example of how potential environmental differences can impact an evolutionary
hypothesis and thus the usefullness of these data for calibration.  
>                I disagree with Wooten's statement that morphology and
>           fossils have nothing to offer.  To the contrary, without
>           this information it would be difficult to examine processes
>           of molecular evolution, at least so far as rates are
>           concerned.  Also, Wooten might also remember that
>           convergence cannot be ruled out at the molecular level.
>           There is beginning to more and more evidence of convergence
>           and even positive selection, at least in some cases.
Please re-read my original post.  I did not say (nor did I mean to imply)
that "fossils have nothing to offer".  My comment was that I did not see
that fossil-based hypotheses were any less circular than molecular ones (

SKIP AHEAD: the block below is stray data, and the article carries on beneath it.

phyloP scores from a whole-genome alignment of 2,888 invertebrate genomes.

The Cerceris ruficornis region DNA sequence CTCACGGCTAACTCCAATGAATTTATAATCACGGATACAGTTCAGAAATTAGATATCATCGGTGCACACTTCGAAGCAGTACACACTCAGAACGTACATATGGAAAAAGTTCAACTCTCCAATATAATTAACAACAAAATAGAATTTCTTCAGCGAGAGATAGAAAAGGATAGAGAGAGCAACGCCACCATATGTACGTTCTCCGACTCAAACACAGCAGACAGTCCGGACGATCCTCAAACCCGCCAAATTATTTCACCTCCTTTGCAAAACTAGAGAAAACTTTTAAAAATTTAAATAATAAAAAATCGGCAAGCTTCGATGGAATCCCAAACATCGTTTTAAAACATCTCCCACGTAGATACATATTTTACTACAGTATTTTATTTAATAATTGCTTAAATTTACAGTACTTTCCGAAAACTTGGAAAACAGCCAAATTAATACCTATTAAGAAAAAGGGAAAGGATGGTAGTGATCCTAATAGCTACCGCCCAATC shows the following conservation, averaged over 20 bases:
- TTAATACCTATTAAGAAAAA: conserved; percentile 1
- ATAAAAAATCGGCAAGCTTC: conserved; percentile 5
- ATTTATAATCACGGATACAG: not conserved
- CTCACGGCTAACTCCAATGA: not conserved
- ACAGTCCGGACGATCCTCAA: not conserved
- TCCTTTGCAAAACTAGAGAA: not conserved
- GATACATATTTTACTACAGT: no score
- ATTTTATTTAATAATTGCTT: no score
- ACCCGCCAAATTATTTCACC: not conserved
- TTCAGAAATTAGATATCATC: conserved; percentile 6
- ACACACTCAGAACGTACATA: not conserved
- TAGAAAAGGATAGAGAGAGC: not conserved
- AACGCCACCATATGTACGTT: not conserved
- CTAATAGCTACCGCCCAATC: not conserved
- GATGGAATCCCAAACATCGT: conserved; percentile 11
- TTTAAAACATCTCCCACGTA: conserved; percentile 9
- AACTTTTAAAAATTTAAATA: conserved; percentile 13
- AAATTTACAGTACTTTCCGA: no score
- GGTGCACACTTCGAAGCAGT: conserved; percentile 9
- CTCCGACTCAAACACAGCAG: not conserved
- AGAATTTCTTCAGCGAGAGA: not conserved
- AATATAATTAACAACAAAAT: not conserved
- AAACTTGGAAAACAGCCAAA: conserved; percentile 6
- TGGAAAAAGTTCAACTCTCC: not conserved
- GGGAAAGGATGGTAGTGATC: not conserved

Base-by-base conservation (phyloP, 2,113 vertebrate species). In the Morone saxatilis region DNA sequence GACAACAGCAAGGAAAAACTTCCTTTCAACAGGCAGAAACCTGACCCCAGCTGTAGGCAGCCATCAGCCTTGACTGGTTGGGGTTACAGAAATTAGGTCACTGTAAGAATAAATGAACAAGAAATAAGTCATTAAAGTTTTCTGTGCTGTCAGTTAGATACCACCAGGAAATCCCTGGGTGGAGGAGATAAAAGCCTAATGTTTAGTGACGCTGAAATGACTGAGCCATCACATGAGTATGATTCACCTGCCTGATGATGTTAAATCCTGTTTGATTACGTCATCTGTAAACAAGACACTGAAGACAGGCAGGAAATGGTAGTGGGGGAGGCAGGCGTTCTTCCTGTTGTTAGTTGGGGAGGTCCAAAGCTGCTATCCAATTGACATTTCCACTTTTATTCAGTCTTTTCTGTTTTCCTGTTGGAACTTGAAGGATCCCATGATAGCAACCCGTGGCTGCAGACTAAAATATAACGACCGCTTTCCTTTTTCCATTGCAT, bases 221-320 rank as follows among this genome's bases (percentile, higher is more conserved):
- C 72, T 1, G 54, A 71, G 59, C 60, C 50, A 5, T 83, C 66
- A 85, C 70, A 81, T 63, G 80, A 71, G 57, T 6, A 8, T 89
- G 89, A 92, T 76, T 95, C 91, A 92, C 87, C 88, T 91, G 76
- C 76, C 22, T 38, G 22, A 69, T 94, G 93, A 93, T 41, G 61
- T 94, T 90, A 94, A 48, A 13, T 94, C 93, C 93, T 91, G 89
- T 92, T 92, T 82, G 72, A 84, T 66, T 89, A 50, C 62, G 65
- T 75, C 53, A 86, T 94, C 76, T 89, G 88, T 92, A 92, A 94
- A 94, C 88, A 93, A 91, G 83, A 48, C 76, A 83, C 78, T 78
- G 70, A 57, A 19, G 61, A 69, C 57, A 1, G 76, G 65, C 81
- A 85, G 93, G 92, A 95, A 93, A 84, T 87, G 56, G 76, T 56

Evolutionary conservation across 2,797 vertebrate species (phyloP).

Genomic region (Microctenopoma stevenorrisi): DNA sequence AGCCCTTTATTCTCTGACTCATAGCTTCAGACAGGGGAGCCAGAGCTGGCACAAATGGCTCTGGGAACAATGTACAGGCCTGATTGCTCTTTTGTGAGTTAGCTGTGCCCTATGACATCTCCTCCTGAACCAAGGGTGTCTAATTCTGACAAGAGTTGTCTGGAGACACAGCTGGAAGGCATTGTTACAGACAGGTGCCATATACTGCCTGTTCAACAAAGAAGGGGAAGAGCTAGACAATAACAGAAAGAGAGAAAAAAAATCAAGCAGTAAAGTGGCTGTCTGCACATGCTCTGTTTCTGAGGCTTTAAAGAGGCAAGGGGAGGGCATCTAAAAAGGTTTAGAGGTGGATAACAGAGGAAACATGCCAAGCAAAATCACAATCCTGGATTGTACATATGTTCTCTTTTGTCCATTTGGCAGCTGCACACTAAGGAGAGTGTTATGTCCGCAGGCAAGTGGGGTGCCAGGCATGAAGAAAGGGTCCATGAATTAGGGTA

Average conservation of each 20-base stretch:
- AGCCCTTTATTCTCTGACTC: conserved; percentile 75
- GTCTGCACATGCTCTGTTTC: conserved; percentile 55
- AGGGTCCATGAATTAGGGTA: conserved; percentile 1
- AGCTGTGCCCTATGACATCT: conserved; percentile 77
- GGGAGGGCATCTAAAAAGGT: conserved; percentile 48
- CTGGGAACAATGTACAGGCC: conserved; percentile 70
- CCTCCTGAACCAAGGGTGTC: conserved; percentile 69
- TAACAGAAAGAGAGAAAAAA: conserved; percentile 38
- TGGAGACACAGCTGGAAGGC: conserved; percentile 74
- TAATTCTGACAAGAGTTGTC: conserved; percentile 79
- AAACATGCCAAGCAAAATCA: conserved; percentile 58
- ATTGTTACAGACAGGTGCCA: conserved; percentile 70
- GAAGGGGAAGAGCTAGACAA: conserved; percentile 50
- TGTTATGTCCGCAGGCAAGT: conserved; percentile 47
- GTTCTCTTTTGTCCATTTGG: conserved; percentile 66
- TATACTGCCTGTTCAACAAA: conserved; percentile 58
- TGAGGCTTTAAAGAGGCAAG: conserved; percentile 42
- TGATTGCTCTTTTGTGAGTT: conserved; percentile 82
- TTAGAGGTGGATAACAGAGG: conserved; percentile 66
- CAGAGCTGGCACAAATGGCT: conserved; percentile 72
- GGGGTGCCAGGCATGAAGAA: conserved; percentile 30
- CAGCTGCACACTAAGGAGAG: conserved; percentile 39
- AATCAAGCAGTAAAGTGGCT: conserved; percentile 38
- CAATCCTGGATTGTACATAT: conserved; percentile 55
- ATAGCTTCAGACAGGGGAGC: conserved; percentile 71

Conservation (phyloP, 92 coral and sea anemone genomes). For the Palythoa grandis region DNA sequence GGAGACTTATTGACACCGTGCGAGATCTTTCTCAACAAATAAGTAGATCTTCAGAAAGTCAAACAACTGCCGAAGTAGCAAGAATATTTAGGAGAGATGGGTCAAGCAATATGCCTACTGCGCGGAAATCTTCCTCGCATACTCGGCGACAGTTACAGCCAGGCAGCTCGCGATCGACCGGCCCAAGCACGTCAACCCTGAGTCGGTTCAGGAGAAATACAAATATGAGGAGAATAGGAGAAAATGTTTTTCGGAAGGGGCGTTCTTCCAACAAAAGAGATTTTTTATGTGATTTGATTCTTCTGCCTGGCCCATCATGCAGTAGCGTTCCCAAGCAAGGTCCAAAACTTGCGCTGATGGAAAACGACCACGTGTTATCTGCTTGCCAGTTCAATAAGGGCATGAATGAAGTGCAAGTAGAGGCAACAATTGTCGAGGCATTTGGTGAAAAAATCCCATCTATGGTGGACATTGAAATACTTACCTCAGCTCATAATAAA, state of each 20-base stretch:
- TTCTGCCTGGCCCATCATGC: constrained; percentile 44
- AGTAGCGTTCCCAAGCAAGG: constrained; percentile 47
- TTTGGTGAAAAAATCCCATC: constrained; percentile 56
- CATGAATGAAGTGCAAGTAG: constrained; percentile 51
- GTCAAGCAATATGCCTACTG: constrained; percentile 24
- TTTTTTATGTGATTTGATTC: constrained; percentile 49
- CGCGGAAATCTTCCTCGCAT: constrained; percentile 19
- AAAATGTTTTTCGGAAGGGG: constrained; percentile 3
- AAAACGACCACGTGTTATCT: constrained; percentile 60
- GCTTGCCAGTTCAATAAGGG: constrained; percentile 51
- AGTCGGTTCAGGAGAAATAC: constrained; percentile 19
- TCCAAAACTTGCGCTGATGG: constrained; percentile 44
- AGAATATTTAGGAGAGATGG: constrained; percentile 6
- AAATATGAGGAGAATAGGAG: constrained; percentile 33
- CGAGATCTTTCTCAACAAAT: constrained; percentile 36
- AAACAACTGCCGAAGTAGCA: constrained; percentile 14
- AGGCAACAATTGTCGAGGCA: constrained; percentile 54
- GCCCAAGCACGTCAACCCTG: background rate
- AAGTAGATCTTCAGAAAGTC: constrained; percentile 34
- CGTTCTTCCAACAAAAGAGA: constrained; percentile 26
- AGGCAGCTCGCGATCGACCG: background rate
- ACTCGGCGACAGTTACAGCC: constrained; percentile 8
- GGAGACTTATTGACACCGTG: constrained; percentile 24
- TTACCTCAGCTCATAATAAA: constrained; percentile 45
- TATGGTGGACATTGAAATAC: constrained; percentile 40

which is what the original poster had implied).  I, in fact, went on to make
the point that, since none of the data were perfect, all of what
we had *should* be considered!  I would not argue that the results from
relative rate tests etc. are any more *or* less useful than fossil dates.
Both types of data lack precision but they are currently what we have to work
with.  Thus, I did not agree with the original poster that fossil data was
the only important data for calibration work.
Wooten understands very well that convergence cannot be ruled out at the 
molecular level (I was co-PI on a proposal to examine this very issue 
which NSF rejected <--*sorry* flame on for a second there).  Well but again
maybe that proves that I do not understand the issue at all....  

| Michael C. Wooten                
| Dept. of Zoology                
| Auburn University              
| Auburn, AL  36849-5414        
| mwooten at auducvax.bitnet     
| mwooten at  
| Disclaimer: All statements made are my opinions only and do not     |
|             reflect, in any form, the views of my employer.         |